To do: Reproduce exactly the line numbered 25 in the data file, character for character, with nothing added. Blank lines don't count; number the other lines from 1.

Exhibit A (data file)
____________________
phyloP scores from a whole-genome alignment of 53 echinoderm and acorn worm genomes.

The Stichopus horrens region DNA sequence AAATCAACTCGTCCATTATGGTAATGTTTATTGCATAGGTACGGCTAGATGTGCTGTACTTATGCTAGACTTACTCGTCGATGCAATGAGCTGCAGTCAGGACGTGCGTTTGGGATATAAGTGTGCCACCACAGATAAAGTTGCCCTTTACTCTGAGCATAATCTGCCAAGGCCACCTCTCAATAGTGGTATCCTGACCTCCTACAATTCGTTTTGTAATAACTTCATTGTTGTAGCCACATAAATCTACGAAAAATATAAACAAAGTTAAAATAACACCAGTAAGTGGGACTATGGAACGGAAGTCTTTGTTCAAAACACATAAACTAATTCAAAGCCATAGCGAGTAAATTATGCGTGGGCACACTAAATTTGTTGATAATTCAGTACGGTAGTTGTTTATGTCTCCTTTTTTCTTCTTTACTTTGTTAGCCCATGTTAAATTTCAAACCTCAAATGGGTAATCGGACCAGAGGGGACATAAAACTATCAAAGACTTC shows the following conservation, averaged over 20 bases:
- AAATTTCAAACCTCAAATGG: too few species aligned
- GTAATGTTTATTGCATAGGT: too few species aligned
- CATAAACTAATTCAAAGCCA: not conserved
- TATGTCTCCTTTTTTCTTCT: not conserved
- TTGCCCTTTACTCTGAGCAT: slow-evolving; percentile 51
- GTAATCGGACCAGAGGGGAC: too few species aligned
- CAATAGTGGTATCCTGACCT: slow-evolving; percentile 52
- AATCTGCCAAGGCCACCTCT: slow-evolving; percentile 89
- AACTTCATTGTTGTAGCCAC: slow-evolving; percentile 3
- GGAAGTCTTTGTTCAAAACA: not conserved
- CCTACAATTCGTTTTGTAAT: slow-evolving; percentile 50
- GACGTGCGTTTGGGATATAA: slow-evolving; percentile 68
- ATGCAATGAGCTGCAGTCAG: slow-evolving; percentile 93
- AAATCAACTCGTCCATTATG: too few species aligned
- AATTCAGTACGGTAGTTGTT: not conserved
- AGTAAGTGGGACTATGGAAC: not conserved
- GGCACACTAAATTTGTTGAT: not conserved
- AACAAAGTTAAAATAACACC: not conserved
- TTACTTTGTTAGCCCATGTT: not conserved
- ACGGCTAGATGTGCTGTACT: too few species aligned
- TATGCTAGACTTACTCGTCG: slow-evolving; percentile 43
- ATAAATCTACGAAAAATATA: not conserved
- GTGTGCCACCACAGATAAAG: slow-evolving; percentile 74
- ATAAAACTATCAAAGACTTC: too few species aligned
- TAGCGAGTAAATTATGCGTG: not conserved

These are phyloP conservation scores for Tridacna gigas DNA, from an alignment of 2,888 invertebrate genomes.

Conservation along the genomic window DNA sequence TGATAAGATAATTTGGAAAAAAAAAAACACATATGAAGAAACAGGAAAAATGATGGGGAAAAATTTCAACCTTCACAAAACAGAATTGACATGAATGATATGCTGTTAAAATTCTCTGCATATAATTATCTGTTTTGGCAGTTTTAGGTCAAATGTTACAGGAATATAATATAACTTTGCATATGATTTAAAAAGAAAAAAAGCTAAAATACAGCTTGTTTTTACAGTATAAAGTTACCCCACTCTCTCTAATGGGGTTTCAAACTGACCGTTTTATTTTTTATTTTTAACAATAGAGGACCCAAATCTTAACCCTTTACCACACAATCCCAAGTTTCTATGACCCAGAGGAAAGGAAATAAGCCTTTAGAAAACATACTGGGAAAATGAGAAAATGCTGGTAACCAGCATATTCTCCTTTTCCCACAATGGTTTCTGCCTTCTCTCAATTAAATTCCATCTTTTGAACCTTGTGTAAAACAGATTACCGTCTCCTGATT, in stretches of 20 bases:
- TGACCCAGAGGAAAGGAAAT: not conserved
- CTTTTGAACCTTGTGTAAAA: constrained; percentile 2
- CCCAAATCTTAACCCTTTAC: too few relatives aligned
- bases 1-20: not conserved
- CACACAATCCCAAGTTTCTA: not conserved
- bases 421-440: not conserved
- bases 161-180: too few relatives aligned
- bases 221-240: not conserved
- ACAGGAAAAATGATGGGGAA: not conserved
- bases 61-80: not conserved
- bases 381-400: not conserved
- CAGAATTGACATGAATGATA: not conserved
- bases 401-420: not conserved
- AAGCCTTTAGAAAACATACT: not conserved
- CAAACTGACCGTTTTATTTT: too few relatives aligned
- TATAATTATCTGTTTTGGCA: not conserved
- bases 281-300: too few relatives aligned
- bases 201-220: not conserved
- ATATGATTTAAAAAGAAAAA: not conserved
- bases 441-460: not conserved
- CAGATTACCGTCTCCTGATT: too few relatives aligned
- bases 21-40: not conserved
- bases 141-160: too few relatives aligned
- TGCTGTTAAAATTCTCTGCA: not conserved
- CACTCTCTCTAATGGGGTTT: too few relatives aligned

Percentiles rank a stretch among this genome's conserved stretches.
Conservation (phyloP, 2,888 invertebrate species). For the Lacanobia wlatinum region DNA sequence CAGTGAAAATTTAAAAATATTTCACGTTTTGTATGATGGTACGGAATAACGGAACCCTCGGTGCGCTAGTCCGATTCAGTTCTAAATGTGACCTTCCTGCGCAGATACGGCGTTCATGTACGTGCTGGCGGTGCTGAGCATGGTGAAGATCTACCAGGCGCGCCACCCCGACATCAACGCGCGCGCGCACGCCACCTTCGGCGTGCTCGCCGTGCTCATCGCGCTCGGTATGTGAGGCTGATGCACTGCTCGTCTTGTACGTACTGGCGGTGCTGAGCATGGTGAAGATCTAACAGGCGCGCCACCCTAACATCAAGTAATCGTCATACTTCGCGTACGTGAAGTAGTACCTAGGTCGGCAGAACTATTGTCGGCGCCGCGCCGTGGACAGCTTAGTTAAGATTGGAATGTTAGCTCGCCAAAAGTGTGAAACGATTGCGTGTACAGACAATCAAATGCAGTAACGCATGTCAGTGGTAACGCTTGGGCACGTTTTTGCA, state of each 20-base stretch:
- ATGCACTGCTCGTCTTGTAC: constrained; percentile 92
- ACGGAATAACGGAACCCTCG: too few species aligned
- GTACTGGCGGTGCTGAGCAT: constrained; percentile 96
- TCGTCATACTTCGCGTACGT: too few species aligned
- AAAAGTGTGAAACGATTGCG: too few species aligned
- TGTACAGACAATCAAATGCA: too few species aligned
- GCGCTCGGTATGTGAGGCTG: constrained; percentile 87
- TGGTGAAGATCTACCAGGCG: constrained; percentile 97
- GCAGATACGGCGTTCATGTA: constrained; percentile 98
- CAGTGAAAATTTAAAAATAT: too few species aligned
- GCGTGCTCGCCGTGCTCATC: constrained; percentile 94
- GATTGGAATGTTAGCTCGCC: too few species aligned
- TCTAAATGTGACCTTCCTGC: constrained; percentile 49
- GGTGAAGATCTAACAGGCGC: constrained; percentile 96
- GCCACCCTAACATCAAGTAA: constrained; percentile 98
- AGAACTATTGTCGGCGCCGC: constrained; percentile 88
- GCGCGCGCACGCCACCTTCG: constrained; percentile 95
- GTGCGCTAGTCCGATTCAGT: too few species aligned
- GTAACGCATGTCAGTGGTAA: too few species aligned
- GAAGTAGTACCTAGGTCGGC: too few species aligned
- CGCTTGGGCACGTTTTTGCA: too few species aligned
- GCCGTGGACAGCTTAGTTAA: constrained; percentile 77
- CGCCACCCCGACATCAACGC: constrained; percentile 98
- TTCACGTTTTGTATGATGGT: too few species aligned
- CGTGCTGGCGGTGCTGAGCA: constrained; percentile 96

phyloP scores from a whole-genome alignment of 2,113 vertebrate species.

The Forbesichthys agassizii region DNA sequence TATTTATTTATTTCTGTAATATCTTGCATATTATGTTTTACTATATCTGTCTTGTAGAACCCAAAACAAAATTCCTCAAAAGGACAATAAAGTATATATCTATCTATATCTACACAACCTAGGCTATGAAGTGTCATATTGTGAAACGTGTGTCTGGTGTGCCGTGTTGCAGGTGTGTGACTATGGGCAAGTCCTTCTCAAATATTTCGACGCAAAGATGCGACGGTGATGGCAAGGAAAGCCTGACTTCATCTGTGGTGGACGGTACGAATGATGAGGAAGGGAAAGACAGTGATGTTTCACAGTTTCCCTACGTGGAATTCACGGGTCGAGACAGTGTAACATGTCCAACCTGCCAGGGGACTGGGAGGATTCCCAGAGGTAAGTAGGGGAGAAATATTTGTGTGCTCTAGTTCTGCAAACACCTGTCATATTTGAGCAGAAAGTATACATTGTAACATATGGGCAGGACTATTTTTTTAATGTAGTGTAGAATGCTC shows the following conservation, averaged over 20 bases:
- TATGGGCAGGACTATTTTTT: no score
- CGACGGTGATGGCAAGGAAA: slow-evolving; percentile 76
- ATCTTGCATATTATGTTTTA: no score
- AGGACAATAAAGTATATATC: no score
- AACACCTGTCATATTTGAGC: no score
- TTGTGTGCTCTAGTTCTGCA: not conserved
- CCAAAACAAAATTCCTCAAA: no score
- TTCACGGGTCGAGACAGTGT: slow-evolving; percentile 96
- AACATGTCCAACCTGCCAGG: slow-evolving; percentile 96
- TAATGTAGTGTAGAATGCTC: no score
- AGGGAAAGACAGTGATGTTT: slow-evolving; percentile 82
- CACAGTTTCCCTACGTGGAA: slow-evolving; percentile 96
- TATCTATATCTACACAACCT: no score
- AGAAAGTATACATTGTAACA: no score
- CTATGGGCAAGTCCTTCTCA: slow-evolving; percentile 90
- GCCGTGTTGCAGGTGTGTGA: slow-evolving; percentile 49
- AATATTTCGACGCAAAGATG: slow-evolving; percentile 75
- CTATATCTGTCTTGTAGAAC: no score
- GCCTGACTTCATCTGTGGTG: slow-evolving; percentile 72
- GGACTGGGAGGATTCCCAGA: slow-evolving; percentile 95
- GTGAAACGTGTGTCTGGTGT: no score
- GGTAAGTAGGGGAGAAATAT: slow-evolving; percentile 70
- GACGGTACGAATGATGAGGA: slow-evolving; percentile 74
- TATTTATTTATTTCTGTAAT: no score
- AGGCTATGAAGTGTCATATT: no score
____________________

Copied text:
- GTGTGCCACCACAGATAAAG: slow-evolving; percentile 74